What’s on the menu at Vilda’s, Taverne Bernhardt’s new sandwich shop across the street

What’s on the menu at Vilda’s, Taverne Bernhardt’s new sandwich shop across the street

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Name: Vilda’s
Contact: 209 Dovercourt Rd., vildastoronto.com, @vildastoronto
Neighbourhood: Beaconsfield Village
Owner: Carmelina Imola, Zachary Kolomeir, Tristan Eves (Taverne Bernhardt’s)
Chef: Thomas Creery
Seating: Takeout only
Accessibility: Accessible; no washrooms

The food

When Bernhardt’s temporarily pivoted to takeout during the pandemic, its menu shifted towards sandwiches and salads for optimal portability. The community loved the new offerings so much that Bernhardt’s owners decided to make a permanent home for them across the street. Like its parent restaurant, Vilda’s food is seasonal and vegetable-heavy (but not necessarily vegetarian) with a mix of Jewish and Italian influences, and a strong emphasis on sourcing ingredients from local suppliers including Blue Goose Farms and Harbord Street Bakery.

Striking a happy medium between homey and creative fare, Vilda’s tight, rotating menu features sandwiches stacked with layers on layers of flavourful accoutrements, like roasted, thinly-sliced squash and heavenly gribiche sauce; satisfying salads; and a mix of sweet and savoury baked goods. There’s also a well-curated pantry stocked with dry goods and a dairy section—the products reflect what the two restaurants use in their kitchens: high-quality butter and olive oil, pickles, hot sauce and pasta. That means if something from the shelves doesn’t sell, it won’t go to waste—a closed-circuit kitchen is a driving principle for these eco-conscious restaurateurs.

Gorgeously browned Saskatoon berry and cream cheese turnovers. Fun fact: Saskatoon berries look a lot like blueberries, but the sweet, almost nutty berries are actually closely related to apples. $6.

 

Another treat from the baked goods section, these flaky, puffy knishes are filled with potato and topped with poppy seeds. Co-owner Carmelina Imola says she doesn’t have much of a sweet tooth, which guarantees a solid selection for those of us in the same camp. $5.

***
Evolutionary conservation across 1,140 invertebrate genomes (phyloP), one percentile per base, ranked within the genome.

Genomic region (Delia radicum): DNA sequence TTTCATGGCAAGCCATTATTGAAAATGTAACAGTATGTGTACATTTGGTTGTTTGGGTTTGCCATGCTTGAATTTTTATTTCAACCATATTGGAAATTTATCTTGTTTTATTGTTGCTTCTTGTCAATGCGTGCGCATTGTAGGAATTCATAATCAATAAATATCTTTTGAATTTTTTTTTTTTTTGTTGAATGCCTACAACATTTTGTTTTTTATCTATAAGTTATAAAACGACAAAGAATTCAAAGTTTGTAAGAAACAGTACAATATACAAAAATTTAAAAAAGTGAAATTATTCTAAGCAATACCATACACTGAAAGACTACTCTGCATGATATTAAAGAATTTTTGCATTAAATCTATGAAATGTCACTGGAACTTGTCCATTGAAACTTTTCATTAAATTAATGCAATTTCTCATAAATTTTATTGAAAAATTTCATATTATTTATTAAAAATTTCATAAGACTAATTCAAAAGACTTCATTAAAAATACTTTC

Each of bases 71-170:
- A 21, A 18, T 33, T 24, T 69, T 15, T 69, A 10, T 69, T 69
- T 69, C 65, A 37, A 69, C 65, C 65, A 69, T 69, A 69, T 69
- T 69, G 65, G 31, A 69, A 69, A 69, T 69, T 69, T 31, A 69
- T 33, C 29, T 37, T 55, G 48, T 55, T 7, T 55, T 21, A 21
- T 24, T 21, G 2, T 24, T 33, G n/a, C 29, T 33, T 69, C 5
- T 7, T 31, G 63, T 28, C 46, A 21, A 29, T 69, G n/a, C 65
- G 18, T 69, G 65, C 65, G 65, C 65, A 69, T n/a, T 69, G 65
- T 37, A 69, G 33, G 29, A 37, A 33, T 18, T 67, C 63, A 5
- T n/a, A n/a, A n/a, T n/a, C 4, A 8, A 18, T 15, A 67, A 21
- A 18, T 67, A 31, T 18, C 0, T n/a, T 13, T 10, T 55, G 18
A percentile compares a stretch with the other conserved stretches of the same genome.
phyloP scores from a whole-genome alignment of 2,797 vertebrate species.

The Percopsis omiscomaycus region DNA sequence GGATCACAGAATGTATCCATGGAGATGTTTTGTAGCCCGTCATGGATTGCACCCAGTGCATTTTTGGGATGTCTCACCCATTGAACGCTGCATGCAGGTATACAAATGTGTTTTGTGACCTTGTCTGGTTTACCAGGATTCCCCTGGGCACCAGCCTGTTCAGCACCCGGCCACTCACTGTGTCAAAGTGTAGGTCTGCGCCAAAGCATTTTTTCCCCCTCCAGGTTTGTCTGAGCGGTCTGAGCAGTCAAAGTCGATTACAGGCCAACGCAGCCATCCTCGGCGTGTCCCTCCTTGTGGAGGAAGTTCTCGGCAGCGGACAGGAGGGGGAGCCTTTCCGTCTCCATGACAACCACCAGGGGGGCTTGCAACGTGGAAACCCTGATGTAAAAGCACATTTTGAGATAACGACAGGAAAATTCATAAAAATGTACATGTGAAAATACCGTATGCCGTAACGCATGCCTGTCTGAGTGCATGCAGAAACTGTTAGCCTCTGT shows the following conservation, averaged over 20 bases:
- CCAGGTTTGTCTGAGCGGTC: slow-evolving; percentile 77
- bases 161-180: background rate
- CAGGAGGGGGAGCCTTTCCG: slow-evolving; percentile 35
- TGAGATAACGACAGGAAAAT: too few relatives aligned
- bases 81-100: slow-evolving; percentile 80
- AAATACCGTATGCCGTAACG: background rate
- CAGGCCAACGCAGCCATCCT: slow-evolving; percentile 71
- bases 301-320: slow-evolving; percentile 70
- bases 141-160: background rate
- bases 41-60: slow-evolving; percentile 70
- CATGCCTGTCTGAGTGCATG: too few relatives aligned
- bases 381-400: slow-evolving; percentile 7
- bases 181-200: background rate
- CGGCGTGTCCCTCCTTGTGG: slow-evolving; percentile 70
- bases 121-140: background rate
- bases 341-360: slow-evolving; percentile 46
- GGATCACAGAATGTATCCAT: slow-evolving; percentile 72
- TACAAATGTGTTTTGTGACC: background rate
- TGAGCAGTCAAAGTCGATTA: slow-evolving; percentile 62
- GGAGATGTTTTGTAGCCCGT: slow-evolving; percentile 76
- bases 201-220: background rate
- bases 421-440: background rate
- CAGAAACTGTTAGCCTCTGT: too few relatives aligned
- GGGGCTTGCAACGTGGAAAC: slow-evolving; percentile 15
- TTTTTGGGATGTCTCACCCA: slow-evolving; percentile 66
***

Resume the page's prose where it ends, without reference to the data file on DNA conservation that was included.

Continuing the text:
Clockwise from bottom: dill-adorned pasta salad with little shells, chickpeas, feta, and Bianco DiNapoli tomatoes; deeply flavourful roasted fennel salad with breadcrumbs, dandelion greens, lentils and roasted garlic vinaigrette; and sheet pan brassicas: a rotating selection of veg from the brassica family dressed with mixed seeds, quinoa, and a simple olive oil and red wine vinegar dressing. $6 each for 250ml, $10 for 500ml, $12 for a litre.

 

This is the XL ham and cheese: earthy L’Hercule de Charlevoix cheese and tender sliced ham are pressed on toasted sourdough with punchy remoulade sauce. $16.

 

Chicken salad laced with mayo and dijon piled high on a Harbord Street Bakery everything-onion roll and topped with peppery arugula, alfalfa and onion sprouts, and a mix of pickles: banana peppers, cucumbers and red onions. It’s bright, vegetal and delectable as is, but you can opt to add smoked cheddar and/or all-beef kosher salami for extra heft. $15 ($1.50 per addition).

 

Here’s what a cross-section of that same sandwich looks like.
The brisket sandwich comes on a hoagie roll and amped up with sticky-sweet caramelized onions, mushrooms, grainy mustard and Swiss cheese. Strolling around Beaconsfield Village with one of these in hand is a good recipe for a grade-A Toronto experience. $16.50.

 

A strictly uncompromising vegetarian option, the squash and gribiche sandwich on an everything-onion roll from Harbord Street Bakery—is a triumph of thinly roasted squash (butternut or kabocha, depending on what’s around), butter lettuce, pickled red onions and gribiche sauce—a classic, zingy French sauce with eggs, tarragon, mustard, capers and gherkins. $13.50.

 

As classic as it gets, Vilda’s matzo ball soup comes with one big matzo ball, carrots, dill and shredded chicken that’s walked across the street from Bernhardt’s. It’s a cuddle in a bowl. And we could all use a cuddle right now. $8.50 for 500mL.

 

From the bakery section, a classic iced lemon poppy seed loaf, heavy on the poppy seeds. $3 per slice.
The drinks

Hot drinks include drip coffee from Montreal-based PS Coffee and Toronto’s Java Roasters, and herbal tea from Collingwood’s Rosewood + Silver Holistic Studio (also available for sale in the dry goods section). In the fridge, you’ll find a selection of Greenhouse Juices, Niasca Portofino sodas, La Croix and Ontarieau water, among your classic Cokes and Dr. Peppers.

The space

Inspired by Rascal House, a now-closed institution of a Jewish deli in Miami, the sun-drenched room has a warm, whimsical palette of green, yellow and aquamarine, complete with Ontario Douglas Fir shelving. The aesthetic retains hints of its former life as a convenience store, but with a brighter, more modern feel.

Owners Carmelina Imola, Tristan Eves and Zachary Kolomeir